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The National Grocers Association (NGA) has released a white paper arguing that "big box stores and e-commerce giants have used their influence during the pandemic to further disadvantage independent grocery stores and the communities they serve through economic discrimination.

Here's how NGA frames the issue:

"NGA represents more than 1,600 independent grocery retailers who account for nearly 9,000 store fronts across the country, including at least one in every congressional district. These stores and their independent wholesalers play a crucial role in American communities. They compete to offer low prices, higher food quality, better service, more accessible and convenient locations, a greater variety of products, and good jobs. 

"But independent grocers have watched over the years as dominant chains ignore antitrust law and abuse their buyer power to demand suppliers provide lower prices and more favorable supply terms, special package offerings and product availability, leaving independent grocers to pay the price. 

"In light of the pandemic’s supply chain disruption, NGA members are feeling the heat more than ever. Walmart alone captures one out of every four dollars Americans spend on groceries. Meanwhile, independent grocers are unable to secure many of the must-have products and face supplier prices up to 53 percent higher than what their larger competitors are selling the product for at retail.

"This isn’t just bad for independent grocers; it’s bad for their customers, who are often people of color and people living in rural areas who are forced to pay higher prices or travel farther distances to get the staples they need. From 2005 to 2015, the number of independent grocery stores available in rural and minority communities has increased, while access to big chain stores has decreased. "

"Congress has to stand up for local businesses and consumers to demand an end to these harmful tactics and restore a competitive marketplace that benefits the economy and grocery shoppers alike," argues  Greg Ferrara, NGA's president-CEO.

NGA is calling for congressional investigations and hearings that would "shine a bright light on anticompetitive practices in the grocery sector - with a particular focus on the discriminatory impacts on rural and urban consumers, producers, and businesses …  Congress should use its inherent oversight and authorization powers to hold antitrust enforcers accountable if they continue to fail to take steps to check retail buyer power and its harmful effects … The antitrust laws provide the tools enforcers need to curb discriminatory practices by dominant retail chains. However, if existing court decisions prove too high a bar to more vigorous enforcement, then Congress should step in to restore the original purposes of the antitrust laws. "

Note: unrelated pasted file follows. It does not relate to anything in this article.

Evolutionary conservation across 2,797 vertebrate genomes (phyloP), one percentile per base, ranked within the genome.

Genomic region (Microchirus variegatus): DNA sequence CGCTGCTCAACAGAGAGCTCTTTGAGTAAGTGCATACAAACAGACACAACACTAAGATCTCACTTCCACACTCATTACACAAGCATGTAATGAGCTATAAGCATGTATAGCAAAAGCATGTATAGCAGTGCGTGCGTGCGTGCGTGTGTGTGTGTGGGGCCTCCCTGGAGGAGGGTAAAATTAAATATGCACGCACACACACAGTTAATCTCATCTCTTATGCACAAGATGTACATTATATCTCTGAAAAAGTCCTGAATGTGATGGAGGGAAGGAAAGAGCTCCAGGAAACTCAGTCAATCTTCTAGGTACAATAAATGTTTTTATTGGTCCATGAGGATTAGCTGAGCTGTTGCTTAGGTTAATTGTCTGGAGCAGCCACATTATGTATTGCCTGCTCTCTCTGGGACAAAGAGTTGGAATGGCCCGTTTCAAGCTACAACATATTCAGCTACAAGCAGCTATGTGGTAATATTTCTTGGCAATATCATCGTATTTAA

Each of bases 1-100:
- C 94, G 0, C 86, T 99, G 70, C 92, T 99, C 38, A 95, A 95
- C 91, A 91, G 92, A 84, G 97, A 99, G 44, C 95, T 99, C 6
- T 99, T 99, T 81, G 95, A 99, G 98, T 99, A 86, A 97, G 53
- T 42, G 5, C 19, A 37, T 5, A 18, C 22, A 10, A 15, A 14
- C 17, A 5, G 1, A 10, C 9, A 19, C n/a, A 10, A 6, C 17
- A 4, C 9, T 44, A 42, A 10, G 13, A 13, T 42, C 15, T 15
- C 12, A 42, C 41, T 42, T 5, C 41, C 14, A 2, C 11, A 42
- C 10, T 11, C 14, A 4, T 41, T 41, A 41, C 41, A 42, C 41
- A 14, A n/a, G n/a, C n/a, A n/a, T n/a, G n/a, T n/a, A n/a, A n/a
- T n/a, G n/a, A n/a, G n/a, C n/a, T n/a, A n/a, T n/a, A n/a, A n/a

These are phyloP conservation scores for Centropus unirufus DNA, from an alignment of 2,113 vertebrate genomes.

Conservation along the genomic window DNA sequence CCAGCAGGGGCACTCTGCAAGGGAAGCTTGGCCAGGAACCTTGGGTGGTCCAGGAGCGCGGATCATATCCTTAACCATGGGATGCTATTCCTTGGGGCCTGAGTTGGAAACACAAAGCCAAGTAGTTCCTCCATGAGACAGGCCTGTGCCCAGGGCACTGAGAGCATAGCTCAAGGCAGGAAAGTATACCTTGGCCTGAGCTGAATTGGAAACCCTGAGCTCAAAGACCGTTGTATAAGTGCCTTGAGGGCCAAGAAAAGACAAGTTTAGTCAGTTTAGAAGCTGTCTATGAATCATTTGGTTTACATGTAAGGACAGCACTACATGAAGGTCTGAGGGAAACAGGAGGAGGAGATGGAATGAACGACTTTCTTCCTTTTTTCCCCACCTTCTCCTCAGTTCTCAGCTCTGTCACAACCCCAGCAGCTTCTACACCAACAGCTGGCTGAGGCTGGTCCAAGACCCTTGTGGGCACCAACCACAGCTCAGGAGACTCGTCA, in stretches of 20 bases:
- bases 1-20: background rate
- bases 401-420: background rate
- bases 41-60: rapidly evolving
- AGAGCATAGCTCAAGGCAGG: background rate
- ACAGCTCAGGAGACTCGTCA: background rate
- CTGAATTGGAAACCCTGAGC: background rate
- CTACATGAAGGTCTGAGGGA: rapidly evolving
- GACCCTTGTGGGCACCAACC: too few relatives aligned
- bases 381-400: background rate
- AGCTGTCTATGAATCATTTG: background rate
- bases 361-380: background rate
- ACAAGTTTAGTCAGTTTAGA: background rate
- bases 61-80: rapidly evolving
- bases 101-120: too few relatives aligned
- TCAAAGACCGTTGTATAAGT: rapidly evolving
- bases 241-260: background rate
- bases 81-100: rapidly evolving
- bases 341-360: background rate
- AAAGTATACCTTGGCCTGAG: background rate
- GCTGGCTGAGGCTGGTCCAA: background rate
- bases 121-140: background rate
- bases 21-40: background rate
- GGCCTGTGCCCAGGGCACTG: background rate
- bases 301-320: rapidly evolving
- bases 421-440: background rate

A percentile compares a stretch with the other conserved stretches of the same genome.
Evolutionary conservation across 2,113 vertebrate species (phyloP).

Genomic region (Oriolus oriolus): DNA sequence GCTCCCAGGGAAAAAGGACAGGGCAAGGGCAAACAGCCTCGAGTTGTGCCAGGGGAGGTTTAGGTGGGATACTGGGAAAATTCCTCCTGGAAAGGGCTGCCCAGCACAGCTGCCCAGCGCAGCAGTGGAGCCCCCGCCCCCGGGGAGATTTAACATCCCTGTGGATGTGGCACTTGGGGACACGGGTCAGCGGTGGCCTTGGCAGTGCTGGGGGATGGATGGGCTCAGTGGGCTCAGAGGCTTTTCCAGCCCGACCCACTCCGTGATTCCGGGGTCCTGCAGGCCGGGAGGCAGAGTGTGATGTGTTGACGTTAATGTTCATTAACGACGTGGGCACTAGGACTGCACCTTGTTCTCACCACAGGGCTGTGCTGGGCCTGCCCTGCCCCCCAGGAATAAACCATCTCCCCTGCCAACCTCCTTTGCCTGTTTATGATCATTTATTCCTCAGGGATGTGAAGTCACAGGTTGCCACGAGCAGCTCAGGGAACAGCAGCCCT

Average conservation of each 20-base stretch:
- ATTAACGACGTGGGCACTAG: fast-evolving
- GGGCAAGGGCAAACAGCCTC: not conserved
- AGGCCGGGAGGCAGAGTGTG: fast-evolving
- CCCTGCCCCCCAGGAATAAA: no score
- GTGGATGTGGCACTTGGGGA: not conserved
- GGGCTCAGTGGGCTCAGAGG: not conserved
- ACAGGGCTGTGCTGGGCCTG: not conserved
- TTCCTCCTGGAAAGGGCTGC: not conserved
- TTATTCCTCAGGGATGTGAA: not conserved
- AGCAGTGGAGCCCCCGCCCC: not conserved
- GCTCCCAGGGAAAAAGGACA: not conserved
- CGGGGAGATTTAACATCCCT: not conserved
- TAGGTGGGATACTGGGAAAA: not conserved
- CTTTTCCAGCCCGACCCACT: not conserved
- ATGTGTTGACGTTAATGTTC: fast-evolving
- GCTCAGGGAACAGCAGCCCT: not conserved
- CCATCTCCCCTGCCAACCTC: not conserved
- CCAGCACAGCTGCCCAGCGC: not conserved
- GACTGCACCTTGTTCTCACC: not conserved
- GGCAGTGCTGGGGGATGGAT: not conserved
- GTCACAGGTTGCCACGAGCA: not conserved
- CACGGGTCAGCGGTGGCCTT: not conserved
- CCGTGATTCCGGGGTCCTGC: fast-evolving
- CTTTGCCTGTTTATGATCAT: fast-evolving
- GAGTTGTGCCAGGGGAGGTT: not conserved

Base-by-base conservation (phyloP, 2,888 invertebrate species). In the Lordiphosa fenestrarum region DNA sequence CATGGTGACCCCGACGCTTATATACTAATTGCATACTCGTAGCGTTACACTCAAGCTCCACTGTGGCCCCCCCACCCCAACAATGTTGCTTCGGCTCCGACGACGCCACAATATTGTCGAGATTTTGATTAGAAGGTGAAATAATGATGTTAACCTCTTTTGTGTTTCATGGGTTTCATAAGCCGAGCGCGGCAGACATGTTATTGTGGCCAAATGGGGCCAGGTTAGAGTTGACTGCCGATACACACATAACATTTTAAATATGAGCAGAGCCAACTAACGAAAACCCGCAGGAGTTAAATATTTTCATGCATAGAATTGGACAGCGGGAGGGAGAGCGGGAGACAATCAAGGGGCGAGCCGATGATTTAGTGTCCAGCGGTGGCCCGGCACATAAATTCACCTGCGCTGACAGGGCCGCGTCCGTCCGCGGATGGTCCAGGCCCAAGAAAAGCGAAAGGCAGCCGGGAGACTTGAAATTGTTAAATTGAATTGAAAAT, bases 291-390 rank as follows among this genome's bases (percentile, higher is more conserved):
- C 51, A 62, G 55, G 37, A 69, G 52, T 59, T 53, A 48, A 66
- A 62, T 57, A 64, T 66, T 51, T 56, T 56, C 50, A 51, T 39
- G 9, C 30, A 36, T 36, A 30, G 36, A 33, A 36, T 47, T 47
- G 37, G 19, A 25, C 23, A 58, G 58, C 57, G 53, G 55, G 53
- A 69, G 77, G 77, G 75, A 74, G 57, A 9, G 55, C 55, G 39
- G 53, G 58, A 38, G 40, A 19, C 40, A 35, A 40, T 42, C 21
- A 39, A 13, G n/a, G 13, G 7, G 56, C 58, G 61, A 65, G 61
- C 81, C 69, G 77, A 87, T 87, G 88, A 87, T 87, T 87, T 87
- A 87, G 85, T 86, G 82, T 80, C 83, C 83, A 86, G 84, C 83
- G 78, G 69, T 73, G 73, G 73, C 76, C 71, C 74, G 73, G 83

NGA goes on:  "The FTC, DOJ, and state attorneys general should investigate the arrangements between grocery power buyers and suppliers to determine the extent to which dominant retailer bargaining leverage is imposing discriminatory prices, terms, and supply on independent grocers."

KC's View:

If indeed the big box stores have been ignoring and violating antitrust law, then there ought to be enforcement.  But, not being a lawyer, I'm not sure where being able to get better prices and availability through higher volume ends and antitrust begins.

But … I do find myself wondering how many independent grocers are as hampered as much by lack of vision as by lack of size and resources.  There are a lot of independent grocers that have risen to the occasion during the past year, innovating as never before and charting a new path for themselves that builds on traditional strengths and embraces customers' behavioral shifts.  But there are also some that have not - that yearn for days gone by and a return to the way things were.

Things never will be as they were.  There is no backward … only forward … on the retailing vehicles that will succeed in the future.